Lewis reveals that Spenser’s friends wanted him to conform to the Puritan perspective of the time, being only a “servile classicist”, yet his poetry appeared to naturally break out of this mould.  After being cautioned by a his friend on touching too closely on papist and medieval themes by his references to “Ladies of the Lake” and “friendly fairies” in his poetry, Spenser remained true to the natural appreciation he harboured for the Middle Ages, and taking “all his renaissance accomplishments with him”, produced The Faerie Queene.  In blending the two ages, Spenser in effect “became something between the last of the medieval poets and the first of the romantic medievalists.”

As a child one may have a uncomfortable feeling that one has met many of The Faerie Queene’s characters before, but as a mature reader one has the apprehension to discover the moral allegory within the work.  While critics aren’t in agreement as to how much emphasis should be placed on it, it is not necessary to analyze the poet’s exact meaning.  Instead we should simply have an impression of regions within the poem that are not always what they seem.

Lewis ends with William Butler Yeat’s quote on Spenser’s House of Busirane, saying that Spenser’s characters are “so visionary, so full of ghostly midnight animation, that one is persuaded tht they had some strange purpose and did truly appear in just that way.”

And so I can now step into Spenser’s world with a little more imagination and expectation.  I’ve already been exposed to the world of King Arthur and so I’m looking forward to some more fantastical adventures.  And honestly, a few fairies would be very welcome.

A Panegyric for Dorothy L. Sayers by C.S. Lewis

Dorothy L. Sayers is best known for her Peter Wimsey mysteries, but she was also a playwright, poet, essayist, and theologian, writing such books as The Man Born to Be King, Creed or Chaos?, The Mind of the Maker, and Are Women Human?  In her own eyes, her finest work was her translation of The Divine Comedy.

Both Lewis and Sayers completed their academic studies at Oxford University and their first meeting was through a fan letter that Sayers wrote to Lewis upon reading his The Screwtape Letters.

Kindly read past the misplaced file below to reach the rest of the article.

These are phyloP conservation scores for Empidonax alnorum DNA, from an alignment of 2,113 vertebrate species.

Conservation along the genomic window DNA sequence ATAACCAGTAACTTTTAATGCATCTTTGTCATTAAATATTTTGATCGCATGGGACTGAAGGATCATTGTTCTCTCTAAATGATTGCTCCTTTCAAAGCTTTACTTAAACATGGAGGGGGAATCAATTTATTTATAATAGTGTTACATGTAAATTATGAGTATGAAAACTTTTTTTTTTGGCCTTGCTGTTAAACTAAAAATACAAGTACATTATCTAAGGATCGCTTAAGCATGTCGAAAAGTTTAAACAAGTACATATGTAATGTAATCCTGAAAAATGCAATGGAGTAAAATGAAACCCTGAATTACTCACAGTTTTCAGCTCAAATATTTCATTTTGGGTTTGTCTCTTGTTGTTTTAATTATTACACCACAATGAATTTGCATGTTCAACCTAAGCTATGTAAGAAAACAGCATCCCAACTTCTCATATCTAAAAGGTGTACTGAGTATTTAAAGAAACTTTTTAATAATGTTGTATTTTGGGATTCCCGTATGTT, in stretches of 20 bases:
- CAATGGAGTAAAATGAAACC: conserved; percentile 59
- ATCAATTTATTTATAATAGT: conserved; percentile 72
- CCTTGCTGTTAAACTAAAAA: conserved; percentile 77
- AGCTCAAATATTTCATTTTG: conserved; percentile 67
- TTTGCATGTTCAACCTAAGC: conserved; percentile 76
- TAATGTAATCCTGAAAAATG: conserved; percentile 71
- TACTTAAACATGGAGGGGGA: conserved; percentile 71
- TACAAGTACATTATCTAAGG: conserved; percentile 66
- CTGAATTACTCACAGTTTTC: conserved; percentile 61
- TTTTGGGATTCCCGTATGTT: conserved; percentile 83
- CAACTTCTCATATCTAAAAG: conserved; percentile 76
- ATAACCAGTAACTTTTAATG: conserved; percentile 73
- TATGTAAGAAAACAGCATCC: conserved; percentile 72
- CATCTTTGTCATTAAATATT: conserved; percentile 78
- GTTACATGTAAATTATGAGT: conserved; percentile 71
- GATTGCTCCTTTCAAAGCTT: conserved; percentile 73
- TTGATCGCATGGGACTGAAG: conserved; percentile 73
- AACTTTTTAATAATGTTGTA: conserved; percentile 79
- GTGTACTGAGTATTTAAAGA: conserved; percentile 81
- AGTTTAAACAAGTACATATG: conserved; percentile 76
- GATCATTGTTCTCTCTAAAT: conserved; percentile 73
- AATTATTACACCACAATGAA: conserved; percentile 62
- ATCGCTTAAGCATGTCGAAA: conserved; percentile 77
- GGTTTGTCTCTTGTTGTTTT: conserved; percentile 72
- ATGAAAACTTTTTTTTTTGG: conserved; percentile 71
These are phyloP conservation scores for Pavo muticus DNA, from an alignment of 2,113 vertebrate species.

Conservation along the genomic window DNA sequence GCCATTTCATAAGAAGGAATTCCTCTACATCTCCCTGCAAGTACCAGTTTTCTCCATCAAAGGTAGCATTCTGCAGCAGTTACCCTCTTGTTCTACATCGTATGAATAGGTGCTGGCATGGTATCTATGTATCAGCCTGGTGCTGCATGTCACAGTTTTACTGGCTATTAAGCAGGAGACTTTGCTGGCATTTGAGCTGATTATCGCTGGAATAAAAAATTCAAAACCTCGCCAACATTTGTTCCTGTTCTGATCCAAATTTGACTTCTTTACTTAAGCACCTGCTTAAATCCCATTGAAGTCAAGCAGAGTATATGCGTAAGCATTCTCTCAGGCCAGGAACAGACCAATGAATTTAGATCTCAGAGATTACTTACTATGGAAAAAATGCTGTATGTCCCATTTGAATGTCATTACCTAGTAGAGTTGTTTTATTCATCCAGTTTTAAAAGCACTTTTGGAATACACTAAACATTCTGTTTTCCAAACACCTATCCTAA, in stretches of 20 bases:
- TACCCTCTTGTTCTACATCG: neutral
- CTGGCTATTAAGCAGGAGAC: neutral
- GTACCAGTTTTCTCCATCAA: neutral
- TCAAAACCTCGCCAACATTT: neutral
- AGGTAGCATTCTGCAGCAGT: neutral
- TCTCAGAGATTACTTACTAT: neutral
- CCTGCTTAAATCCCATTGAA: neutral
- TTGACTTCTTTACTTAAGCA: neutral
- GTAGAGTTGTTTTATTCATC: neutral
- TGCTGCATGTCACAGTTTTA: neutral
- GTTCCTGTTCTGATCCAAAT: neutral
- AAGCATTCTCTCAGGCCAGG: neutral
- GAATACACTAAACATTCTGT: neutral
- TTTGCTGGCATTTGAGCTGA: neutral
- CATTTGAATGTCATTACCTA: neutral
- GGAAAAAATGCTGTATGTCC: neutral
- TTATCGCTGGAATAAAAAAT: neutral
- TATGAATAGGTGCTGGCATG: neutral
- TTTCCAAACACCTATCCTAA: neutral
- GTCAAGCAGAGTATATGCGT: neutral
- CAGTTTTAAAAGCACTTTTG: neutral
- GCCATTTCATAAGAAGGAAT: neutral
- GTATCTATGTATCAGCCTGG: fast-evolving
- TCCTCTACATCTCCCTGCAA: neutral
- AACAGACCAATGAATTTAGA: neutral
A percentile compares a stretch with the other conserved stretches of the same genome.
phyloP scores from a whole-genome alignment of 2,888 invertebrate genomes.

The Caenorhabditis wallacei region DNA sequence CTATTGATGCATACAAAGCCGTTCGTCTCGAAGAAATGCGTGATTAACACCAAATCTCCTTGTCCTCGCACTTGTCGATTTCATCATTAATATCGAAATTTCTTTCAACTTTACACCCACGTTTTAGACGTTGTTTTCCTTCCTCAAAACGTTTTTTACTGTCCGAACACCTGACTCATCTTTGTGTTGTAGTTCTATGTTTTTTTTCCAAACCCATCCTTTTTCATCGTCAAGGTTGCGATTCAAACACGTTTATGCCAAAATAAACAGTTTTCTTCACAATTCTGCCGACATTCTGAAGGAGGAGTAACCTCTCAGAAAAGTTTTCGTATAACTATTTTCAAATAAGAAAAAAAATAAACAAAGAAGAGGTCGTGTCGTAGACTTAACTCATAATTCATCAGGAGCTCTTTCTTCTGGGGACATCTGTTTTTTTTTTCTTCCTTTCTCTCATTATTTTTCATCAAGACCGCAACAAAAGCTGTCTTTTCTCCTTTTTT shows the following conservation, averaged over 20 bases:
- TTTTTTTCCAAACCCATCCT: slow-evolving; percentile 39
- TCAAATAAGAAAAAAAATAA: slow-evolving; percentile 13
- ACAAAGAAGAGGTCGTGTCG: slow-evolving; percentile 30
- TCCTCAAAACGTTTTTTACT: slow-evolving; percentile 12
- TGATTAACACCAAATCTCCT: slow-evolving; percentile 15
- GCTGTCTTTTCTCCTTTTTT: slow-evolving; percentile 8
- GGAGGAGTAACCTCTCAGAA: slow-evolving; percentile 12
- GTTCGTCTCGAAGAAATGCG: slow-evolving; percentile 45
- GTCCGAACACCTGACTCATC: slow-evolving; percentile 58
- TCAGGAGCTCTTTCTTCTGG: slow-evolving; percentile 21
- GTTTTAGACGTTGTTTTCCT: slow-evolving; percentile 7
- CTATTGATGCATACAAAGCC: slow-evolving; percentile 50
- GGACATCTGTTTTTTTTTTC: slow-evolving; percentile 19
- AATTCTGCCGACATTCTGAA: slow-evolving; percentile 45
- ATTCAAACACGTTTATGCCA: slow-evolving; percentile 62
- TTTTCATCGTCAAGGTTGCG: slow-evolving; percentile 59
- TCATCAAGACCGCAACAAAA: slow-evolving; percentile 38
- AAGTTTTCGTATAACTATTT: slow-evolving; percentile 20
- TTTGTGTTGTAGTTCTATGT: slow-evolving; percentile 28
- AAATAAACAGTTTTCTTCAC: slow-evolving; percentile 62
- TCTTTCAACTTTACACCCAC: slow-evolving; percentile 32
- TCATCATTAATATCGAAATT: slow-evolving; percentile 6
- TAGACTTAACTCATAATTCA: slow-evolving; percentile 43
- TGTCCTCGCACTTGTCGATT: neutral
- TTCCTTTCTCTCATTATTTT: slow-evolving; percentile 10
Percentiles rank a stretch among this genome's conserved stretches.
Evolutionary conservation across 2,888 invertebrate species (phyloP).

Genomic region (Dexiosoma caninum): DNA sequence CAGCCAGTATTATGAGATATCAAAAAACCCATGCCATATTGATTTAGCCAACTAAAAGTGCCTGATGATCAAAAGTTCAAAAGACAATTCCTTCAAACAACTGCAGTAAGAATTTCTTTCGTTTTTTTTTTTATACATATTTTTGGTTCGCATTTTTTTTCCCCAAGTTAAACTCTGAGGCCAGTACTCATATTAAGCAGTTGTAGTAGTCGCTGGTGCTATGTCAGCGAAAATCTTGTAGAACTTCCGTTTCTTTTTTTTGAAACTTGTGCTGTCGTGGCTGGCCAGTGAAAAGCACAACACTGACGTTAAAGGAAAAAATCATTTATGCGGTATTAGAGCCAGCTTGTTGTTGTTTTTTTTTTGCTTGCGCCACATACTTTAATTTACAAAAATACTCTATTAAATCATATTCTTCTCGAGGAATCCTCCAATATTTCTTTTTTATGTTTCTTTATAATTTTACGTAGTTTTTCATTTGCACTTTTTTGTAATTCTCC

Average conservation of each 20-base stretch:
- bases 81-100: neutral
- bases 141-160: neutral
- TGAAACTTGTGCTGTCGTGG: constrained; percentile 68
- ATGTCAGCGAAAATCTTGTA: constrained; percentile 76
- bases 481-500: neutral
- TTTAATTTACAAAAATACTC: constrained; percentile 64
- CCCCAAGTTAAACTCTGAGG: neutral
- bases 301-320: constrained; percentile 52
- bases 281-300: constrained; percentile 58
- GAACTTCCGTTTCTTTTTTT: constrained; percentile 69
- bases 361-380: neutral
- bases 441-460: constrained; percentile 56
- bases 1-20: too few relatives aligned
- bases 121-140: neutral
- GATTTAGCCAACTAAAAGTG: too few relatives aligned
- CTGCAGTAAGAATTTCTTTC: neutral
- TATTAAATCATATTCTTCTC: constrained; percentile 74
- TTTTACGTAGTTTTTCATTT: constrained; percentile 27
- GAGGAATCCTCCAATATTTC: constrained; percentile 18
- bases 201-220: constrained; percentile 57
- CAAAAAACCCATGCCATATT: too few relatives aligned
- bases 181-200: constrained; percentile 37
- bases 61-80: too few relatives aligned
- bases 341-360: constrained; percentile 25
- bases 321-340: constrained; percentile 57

“She was the first person of importance who ever wrote me a fan letter ……..  I liked her, originally, because she liked me; later for the extraordinary zest and as edge of her conversation —- as I like high wind.  She was friend, not an ally.” (Lewis)

Dorothy L. Sayers
source The Dorothy L. Sayers Society

In this panegyric read at Sayers’ funeral, Lewis praises Sayers’ literary work. While he admits to not being a fan of detective fiction, he nevertheless respects their authors and explains that, contrary to rumours that Sayers was later ashamed of her “tekkies”, she had merely “felt she had done all that she could” with the genre.  He claims there is no “cleavage” between her detective work and her later theological works, citing Pascal’s quote, “One shows one’s greatness not by being at an extremity but by being simultaneously at two extremities.”  He discusses the writing of Christian works, the problems of the intrusion of self and the commonalities between detective fiction and religious writing.

With regard to the importance Sayers placed on the quality of writing, he quotes from her The Man Born to Be King, “Let me tell you, good Christian people, an honest writer would be ashamed to treat a nursery tale as you have treated the greatest drama in history: and this in virtue, not of his faith, but of his calling.”  The intention to behave piously was no excuse for a job poorly done.

Finally, he praises her work of the translation of Dante’s The Divine Comedy and goes on to say of her independent character:

” For all she did and was, for delight and instruction, for her militant loyalty as a friend, for courage and honesty, for the richly feminine qualities which showed through a port and manner superficially masculine and even gleefully ogreish —- let us thank the Author who invented her.”

This essay can be found in:  


Deal Me In Challenge #14 – Five of Spades

A Grief Observed by C.S. Lewis

“I never knew that grief felt so much like fear.”

In A Grief Observed Lewis shares his thoughts and emotions with regard to the death of his wife, Joy Davidson, and it is perhaps one of the most powerful books on suffering that I’ve ever read.  As a reader, you are drawn into his grief and, contrary to what the title suggests, you can feel and experience Lewis’ anguish right alongside him, at times almost against your will.  Lewis is pain personified, and it’s raw and it’s shocking.

In his book, The Problem of Pain, Lewis deals with suffering from an aspect of reason and pragmatism, but in A Grief Observed, he is a broken man, on one hand calling out for sense and understanding to apply to a situation that is beyond comprehension, and on the other, resisting examining his situation. Lewis’ faith was shaken but not broken.  He does not deny God, yet he does ask what kind of God is He?  What type of God would allow something like this to happen?  He asks hard questions, makes brutally honest statements, and you wonder if this man is on his way to losing his faith.

“Talk to me about the truth of religion and I’ll listen gladly. Talk to me about the duty of religion and I’ll listen submissively. But don’t come talking to me about the consolations of religion or I shall suspect that you don’t understand.”